The approach which we’ll be following is based more on quantum computing than on quantum mechanics per se, so let’s have a look at how these quantum computers work.

Quantum computers perform their operations using qubits which are in a superposed state, so one big difference between them and classical computers is that they’re inherently probabilistic – you have to run a simulation many times and then sample the output .

The basic mathematical tool we’ll be using is the Hilbert space. This can be viewed as a generalization of Euclidean space, with the difference that there are complex coefficients. Quantum probability involves negative probabilities (in the sense of projections) so we need complex numbers for example when we take the square root of a probability.

The dual state ` is the complex conjugate of the transpose of `

`, also called the Hermitian conjugate, which is written as `

`.`

The inner product between two elements ` and `

` is denoted `

`, and is analogous to the dot product in a normal vector space, with the difference that the result can again be complex. The norm of `

` is given by `

` which is a non-negative real number.`

The outer product is denoted `, and is like multiplying a column vector by a row vector.`

A unitary matrix is one whose inverse is its conjugate transpose. Unitary matrices preserve probabilities and play a big role in quantum computing, where logic gates are represented by unitary matrices that act on qubits. An example of a gate is the NOT gate which has the effect of flipping a qubit, so if the input is ` then the output will be `

`. There’s the Hadamard gate which we’ve already seen. It takes a an input of say `

` and puts it into a superposed state. There’s a rotation gate which simply rotates the qubit by an angle `

`, so if the input is`

` `

then the output will be a superposed state which has the probability ` of being measured in `

` `

and ` of being measured in `

`. The symbol for measurement is the gauge symbol.`

Multiple qubits are denoted as a tensor product `, so two qubits gives you a column vector with four elements. `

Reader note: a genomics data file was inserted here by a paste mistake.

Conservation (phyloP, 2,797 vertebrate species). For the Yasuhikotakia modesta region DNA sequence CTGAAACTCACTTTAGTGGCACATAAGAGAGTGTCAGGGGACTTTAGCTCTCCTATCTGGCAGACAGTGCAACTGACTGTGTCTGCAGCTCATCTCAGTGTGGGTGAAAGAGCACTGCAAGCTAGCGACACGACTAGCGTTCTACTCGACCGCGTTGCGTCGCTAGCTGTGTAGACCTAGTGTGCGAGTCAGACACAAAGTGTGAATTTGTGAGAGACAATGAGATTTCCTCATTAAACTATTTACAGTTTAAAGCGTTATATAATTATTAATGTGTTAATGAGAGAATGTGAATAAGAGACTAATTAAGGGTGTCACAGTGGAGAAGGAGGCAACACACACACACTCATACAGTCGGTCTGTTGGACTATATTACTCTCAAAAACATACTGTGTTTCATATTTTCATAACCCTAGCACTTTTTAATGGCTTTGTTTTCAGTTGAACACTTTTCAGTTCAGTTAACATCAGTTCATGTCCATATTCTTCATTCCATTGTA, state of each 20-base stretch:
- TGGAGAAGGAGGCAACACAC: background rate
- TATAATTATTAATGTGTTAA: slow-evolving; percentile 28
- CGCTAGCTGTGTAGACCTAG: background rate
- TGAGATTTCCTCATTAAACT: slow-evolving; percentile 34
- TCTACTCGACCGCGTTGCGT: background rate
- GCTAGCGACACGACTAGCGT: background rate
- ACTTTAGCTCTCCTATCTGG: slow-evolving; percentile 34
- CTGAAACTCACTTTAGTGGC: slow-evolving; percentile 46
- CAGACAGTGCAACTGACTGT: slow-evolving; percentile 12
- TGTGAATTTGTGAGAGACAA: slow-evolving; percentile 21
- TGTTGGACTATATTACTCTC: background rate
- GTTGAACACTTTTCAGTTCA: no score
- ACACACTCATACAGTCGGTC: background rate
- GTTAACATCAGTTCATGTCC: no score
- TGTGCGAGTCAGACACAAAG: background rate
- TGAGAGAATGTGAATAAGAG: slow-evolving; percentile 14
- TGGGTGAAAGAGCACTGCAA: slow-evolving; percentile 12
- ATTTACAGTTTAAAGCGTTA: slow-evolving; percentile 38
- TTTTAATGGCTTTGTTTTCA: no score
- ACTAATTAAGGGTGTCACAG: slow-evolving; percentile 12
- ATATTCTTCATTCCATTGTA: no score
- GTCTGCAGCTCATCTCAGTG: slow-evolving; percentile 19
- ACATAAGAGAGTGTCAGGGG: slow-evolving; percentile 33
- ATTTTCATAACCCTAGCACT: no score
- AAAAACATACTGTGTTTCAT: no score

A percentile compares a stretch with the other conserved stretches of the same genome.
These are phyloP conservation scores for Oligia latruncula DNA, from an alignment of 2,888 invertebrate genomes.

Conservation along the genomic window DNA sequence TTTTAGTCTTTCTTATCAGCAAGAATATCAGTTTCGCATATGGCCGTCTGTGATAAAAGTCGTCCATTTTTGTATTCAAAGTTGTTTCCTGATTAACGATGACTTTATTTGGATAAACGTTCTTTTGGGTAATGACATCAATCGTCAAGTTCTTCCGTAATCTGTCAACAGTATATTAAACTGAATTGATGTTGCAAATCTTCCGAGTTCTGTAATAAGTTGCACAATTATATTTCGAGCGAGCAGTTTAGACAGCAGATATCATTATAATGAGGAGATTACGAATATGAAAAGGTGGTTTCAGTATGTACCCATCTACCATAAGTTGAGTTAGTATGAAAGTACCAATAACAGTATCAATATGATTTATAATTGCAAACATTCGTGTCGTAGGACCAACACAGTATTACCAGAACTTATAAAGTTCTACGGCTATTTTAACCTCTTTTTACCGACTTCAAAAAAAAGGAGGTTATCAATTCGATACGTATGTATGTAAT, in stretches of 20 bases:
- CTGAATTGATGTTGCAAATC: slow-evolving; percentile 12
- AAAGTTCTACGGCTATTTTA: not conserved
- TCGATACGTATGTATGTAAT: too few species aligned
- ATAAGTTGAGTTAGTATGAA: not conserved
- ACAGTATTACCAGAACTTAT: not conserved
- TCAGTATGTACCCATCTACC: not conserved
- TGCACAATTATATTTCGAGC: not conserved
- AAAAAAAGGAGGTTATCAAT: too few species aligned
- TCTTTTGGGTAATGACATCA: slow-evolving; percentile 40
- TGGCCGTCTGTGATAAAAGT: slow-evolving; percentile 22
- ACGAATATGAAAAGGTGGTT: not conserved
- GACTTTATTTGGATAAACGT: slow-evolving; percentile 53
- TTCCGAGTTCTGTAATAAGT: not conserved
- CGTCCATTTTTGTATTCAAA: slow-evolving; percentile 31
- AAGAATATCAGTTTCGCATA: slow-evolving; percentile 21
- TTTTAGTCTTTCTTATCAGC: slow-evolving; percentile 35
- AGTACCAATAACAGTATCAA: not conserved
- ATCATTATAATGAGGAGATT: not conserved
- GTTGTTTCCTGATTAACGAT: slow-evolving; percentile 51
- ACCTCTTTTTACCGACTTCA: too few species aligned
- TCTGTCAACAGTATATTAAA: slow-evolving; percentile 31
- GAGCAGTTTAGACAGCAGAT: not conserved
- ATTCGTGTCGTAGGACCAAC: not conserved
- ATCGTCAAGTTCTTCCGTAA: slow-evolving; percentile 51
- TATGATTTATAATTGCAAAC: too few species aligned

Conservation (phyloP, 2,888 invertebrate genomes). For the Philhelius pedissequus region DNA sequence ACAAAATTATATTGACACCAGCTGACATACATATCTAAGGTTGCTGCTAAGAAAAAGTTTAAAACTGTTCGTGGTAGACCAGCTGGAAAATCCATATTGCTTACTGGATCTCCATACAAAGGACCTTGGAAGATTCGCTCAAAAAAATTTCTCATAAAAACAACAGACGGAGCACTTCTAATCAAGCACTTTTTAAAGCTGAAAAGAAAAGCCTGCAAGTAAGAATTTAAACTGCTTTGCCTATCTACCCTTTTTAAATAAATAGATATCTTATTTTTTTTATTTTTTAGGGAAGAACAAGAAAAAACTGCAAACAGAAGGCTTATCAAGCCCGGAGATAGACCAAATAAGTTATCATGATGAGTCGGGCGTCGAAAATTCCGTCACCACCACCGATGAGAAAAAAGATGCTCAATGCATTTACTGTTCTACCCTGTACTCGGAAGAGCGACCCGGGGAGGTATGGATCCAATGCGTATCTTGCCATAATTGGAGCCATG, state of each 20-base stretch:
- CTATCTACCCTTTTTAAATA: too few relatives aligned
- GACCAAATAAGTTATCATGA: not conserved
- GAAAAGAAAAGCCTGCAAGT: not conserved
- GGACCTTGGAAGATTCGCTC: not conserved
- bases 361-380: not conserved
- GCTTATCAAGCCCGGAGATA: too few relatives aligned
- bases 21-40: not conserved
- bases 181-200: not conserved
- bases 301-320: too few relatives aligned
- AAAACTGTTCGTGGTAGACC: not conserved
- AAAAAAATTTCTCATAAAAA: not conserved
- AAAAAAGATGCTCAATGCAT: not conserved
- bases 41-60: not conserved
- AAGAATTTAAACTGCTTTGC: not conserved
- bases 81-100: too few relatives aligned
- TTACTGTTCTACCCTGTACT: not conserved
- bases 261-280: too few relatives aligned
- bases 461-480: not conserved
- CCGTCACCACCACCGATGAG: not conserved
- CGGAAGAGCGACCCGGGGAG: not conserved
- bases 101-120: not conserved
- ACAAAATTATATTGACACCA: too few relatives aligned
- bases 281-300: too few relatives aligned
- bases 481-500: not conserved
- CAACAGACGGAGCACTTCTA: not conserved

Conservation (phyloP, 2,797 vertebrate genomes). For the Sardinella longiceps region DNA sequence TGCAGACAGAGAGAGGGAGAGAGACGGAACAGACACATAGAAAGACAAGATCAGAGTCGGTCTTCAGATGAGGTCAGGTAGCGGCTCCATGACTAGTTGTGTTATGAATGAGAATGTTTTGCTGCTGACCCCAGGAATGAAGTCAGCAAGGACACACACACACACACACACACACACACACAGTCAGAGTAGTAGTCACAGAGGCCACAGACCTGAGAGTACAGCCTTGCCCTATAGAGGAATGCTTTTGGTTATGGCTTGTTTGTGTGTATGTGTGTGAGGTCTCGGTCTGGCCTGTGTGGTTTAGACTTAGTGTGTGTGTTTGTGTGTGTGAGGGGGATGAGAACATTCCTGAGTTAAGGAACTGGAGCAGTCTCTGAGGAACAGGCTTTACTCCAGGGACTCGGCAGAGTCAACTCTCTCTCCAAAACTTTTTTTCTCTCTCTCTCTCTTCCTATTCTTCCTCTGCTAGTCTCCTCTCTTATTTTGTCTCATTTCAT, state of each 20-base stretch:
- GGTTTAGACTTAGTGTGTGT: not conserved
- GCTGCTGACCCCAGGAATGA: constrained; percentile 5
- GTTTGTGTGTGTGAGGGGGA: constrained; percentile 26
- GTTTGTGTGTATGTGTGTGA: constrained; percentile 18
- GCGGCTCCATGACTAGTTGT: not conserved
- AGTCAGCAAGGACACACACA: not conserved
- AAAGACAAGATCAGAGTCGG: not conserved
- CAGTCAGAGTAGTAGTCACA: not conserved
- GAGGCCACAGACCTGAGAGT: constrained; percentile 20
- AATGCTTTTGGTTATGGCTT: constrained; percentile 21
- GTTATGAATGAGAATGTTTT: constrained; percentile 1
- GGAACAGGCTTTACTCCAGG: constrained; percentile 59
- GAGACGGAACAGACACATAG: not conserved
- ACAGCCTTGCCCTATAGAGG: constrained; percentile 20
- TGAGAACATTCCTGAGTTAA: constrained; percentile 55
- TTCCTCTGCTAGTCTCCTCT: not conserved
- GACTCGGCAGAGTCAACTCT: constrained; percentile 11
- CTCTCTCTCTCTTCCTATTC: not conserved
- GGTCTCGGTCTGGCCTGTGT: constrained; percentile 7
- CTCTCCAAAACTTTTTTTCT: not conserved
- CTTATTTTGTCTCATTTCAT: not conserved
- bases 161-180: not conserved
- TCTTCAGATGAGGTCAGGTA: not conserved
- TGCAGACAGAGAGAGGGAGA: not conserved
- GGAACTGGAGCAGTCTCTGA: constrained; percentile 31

A state in a Hilbert space is entangled if it does not factor as a tensor product of the form where and . For example , which has an equal probability of being observed in the state or , is not entangled because it can be written as a tensor product; however the state , which has an equal probability of being observed in the state or , cannot be similarly decomposed, so is entangled.

Gates can act on multiple qubits, an example is the C-NOT gate which here flips the state of the lower qubit depending on the state of the upper qubit: `, , , .`

The Toffoli gate on the left is similar but acts on three qubits: it flips the state of the first qubit depending on the state of the two control qubits. The figure below shows a quantum circuit with three qubits. The first gate is a Toffoli gate, the middle gate is a C-NOT gate which acts on two qubits, and the last gate on the right is a NOT gate which flips the bottom qubit.

If we analyse the effect of this circuit, we find that `, , and so on. The circuit therefore has the effect of incrementing a binary counter.`

Another circuit that we’re going to be using quite a lot is the two-qubit figure one shown in the video screenshot below. We have a unitary matrix acting on the first qubit which might for example rotate that qubit around in a particular direction, and the same thing for the lower qubit. Then the top qubit is going to be acting as a control on the second one. As we’ll see this circuit can be used in quantum cognition, where the top qubit can represent a context for a decision, or also in quantum finance where we’re going to be using this to model the debt relationship.

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**Playlist: Quantum Economics and Finance**

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